Over a year ago – decades, in the world of search engine marketing (SEM) – we discussed the downfall of the call to action. When you’re writing online, including for a legal blog, the “call to action” (or “CTA”) is the paragraph that typically comes at the end of the blog post, urging readers to contact the firm. The problem with them is that they’ve become so ubiquitous in online marketing that readers don’t even bother looking at them, anymore.
Which is why readers of our Myers Freelance blog might have been surprised with our post, discussing how no one reads CTAs, anymore. For there, at the end of the article, was a CTA.
It’s there, on purpose, for three reasons:
- We take online marketing studies, including the one proclaiming the uselessness of CTAs, with lots of salt,
- Not all CTAs are the same animal, and
Points 1 and 2 are simple, straightforward, overlapping, and have been covered elsewhere on our blog, already, so we’re just going to skim them, here. Point 3, however, is ripe for an investigation that will take us into next week’s post, as well.
SEM Studies are Often Full of Weaksauce
Misinformation in online marketing studies is rampant. There are lots of companies out there that claim to have the magical talisman for making your site shoot to the top of the rankings. Search engines, however, are notoriously complex and in the business of promoting only relevant and important sites, so aim to destroy all magical talismans in the realm.
Result: When a marketing company claims they’ve found the ingredients for Google juice, we remain skeptical.
Example: The HubSpot study on CTAs. It only studied CTAs on HubSpot. Those CTAs, as HubSpot openly admits, are templates – image-like banner ads at the bottom of a blog post. Readers recognize it for what it is – an advertisement for HubSpot – paragraphs away. Of course they’re only going to be responsible for 6% of the leads that particular post earned.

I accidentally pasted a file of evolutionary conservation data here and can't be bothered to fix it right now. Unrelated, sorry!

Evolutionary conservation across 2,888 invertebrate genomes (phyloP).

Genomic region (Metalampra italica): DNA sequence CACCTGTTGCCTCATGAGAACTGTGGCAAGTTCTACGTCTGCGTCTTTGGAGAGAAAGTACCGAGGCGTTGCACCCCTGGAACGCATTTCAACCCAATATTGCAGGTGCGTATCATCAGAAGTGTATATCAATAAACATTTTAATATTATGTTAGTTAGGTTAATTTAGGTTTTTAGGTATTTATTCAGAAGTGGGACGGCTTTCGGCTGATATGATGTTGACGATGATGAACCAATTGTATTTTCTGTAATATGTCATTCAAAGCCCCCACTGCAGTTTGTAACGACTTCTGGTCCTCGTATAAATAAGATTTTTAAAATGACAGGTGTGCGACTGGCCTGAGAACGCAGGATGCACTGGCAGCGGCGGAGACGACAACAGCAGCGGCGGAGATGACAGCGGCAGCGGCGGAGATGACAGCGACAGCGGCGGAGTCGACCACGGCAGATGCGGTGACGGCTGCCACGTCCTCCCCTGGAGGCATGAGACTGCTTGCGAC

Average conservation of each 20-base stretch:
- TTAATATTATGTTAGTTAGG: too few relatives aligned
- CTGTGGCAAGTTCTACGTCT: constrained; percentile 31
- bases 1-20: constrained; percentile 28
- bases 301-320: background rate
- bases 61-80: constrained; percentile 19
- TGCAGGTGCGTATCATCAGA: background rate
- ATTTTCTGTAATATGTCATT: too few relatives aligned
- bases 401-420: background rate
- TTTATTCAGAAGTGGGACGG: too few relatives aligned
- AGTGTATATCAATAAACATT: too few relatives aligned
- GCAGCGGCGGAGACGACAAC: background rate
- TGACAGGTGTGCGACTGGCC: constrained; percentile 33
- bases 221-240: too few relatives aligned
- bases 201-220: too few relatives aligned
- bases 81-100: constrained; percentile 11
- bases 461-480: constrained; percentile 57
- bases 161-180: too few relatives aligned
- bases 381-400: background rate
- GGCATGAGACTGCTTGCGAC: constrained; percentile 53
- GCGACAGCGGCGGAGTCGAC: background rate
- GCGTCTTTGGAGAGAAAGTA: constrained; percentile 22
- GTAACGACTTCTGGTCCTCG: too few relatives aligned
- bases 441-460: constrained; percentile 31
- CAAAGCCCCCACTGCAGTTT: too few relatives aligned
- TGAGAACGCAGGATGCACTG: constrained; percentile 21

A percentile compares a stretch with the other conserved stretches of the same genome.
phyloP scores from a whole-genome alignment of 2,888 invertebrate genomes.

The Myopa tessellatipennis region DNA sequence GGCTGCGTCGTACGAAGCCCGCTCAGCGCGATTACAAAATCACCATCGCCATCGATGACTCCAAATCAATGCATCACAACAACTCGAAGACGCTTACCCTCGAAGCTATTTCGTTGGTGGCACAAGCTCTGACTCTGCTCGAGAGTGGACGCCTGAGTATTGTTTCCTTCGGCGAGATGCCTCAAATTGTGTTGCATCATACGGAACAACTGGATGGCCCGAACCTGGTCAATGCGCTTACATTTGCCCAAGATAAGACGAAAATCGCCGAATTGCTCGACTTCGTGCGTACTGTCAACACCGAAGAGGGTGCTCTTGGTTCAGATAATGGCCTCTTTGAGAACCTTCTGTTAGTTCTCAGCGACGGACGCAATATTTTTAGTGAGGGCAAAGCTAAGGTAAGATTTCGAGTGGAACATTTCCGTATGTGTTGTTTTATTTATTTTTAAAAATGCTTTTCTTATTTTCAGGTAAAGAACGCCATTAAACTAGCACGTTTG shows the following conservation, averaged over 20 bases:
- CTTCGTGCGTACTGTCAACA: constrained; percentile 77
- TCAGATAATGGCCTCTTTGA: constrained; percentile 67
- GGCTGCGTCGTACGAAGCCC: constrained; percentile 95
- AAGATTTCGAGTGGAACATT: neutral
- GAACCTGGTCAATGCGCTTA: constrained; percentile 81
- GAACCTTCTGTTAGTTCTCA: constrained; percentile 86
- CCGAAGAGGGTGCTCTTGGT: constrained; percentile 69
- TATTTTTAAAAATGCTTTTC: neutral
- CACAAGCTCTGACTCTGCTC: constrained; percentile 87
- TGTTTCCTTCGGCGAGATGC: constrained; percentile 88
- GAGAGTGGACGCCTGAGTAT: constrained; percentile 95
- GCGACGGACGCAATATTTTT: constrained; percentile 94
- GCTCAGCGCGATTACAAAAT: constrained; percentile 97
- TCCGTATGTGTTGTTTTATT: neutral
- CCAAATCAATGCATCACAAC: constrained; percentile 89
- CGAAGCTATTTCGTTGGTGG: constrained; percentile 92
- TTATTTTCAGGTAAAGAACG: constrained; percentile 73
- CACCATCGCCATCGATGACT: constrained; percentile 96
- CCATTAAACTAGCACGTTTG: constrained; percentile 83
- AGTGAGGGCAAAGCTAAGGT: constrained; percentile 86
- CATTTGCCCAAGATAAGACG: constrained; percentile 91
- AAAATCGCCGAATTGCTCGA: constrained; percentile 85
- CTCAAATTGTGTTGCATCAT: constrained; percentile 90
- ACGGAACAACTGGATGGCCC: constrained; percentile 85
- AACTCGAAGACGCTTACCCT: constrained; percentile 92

Not All CTAs are Alike
Which brings us to Point #2: Not all CTAs are the same. The ones on HubSpot were blatantly CTAs, meant to urge the reader to take some sort of action. CTAs, however, can come in a whole spectrum of obviousness, and can even be integrated into a legal blog article, something that Myers Freelance is especially good at doing (Exhibit A).
In our blog post detailing the downfall of CTAs, for example, we integrate the CTA into an ending paragraph that also includes important information on how to use the study to get the most out of legal blogging. We didn’t just copy and paste some code onto the end of the post to drop an image there.
Something that you can’t take away from a CTA, though, is its ability to serve as a catch-all for the internal links that you want to promote, but might not have been able to during the post above it.
These internal links, especially when used with appropriate anchor text, tell search engines what a particular page on your website is about. For example, by continuously linking to your law firm’s contact page in your CTA through text like “contact us online,” you’re signaling to Google and other search engines that the page you’re linking to is, in fact, your firm’s contact page. Search engines, after all, are robots: They need these kinds of signals to function properly and not make mistakes.
However, the internal linking opportunities in a legal blog post’s CTA go beyond just your firm’s contact page. Promote your personal brand ranking by naming your firm and then linking to your home page through it, like this: “Bloggers at Myers Freelance are behind some of the best legal blogs on the web…” This is especially important if your law firm has a common name.
You can also do the same with landing pages in the practice areas that you most want to promote, or that have the most to do with the blog post that ends with the CTA, but that you haven’t included in the article, already.